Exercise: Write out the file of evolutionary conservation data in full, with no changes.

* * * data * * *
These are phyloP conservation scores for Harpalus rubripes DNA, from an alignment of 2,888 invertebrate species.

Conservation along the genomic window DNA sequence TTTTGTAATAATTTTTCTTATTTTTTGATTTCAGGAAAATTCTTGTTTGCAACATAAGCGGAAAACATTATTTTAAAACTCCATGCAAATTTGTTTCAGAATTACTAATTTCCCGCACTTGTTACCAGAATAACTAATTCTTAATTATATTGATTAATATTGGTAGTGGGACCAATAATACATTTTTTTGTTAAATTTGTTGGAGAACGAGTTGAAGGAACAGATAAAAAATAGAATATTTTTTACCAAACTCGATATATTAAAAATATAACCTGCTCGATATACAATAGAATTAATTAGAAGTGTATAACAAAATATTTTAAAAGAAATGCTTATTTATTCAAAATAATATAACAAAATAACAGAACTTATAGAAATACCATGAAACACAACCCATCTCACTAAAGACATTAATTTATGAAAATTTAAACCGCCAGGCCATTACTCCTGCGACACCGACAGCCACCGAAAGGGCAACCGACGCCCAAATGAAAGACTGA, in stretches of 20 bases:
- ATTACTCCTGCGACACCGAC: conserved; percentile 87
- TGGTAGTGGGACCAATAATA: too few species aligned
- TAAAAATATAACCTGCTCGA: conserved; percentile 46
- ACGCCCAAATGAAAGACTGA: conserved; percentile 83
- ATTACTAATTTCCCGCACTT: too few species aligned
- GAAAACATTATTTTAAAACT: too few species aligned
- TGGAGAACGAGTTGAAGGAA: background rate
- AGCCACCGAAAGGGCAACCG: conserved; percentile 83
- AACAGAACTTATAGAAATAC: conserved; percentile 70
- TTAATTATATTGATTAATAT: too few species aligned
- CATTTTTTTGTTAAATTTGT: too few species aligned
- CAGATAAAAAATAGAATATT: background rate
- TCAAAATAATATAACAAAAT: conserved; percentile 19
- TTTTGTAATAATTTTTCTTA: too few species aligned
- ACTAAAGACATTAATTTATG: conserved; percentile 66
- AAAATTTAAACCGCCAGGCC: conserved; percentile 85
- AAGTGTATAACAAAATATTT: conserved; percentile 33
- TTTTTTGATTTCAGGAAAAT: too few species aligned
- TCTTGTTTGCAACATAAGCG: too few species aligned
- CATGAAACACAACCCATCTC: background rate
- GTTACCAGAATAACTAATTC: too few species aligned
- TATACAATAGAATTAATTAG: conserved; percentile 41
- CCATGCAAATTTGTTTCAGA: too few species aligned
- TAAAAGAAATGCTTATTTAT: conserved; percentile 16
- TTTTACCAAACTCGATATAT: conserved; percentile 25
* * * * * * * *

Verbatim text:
These are phyloP conservation scores for Harpalus rubripes DNA, from an alignment of 2,888 invertebrate species.

Conservation along the genomic window DNA sequence TTTTGTAATAATTTTTCTTATTTTTTGATTTCAGGAAAATTCTTGTTTGCAACATAAGCGGAAAACATTATTTTAAAACTCCATGCAAATTTGTTTCAGAATTACTAATTTCCCGCACTTGTTACCAGAATAACTAATTCTTAATTATATTGATTAATATTGGTAGTGGGACCAATAATACATTTTTTTGTTAAATTTGTTGGAGAACGAGTTGAAGGAACAGATAAAAAATAGAATATTTTTTACCAAACTCGATATATTAAAAATATAACCTGCTCGATATACAATAGAATTAATTAGAAGTGTATAACAAAATATTTTAAAAGAAATGCTTATTTATTCAAAATAATATAACAAAATAACAGAACTTATAGAAATACCATGAAACACAACCCATCTCACTAAAGACATTAATTTATGAAAATTTAAACCGCCAGGCCATTACTCCTGCGACACCGACAGCCACCGAAAGGGCAACCGACGCCCAAATGAAAGACTGA, in stretches of 20 bases:
- ATTACTCCTGCGACACCGAC: conserved; percentile 87
- TGGTAGTGGGACCAATAATA: too few species aligned
- TAAAAATATAACCTGCTCGA: conserved; percentile 46
- ACGCCCAAATGAAAGACTGA: conserved; percentile 83
- ATTACTAATTTCCCGCACTT: too few species aligned
- GAAAACATTATTTTAAAACT: too few species aligned
- TGGAGAACGAGTTGAAGGAA: background rate
- AGCCACCGAAAGGGCAACCG: conserved; percentile 83
- AACAGAACTTATAGAAATAC: conserved; percentile 70
- TTAATTATATTGATTAATAT: too few species aligned
- CATTTTTTTGTTAAATTTGT: too few species aligned
- CAGATAAAAAATAGAATATT: background rate
- TCAAAATAATATAACAAAAT: conserved; percentile 19
- TTTTGTAATAATTTTTCTTA: too few species aligned
- ACTAAAGACATTAATTTATG: conserved; percentile 66
- AAAATTTAAACCGCCAGGCC: conserved; percentile 85
- AAGTGTATAACAAAATATTT: conserved; percentile 33
- TTTTTTGATTTCAGGAAAAT: too few species aligned
- TCTTGTTTGCAACATAAGCG: too few species aligned
- CATGAAACACAACCCATCTC: background rate
- GTTACCAGAATAACTAATTC: too few species aligned
- TATACAATAGAATTAATTAG: conserved; percentile 41
- CCATGCAAATTTGTTTCAGA: too few species aligned
- TAAAAGAAATGCTTATTTAT: conserved; percentile 16
- TTTTACCAAACTCGATATAT: conserved; percentile 25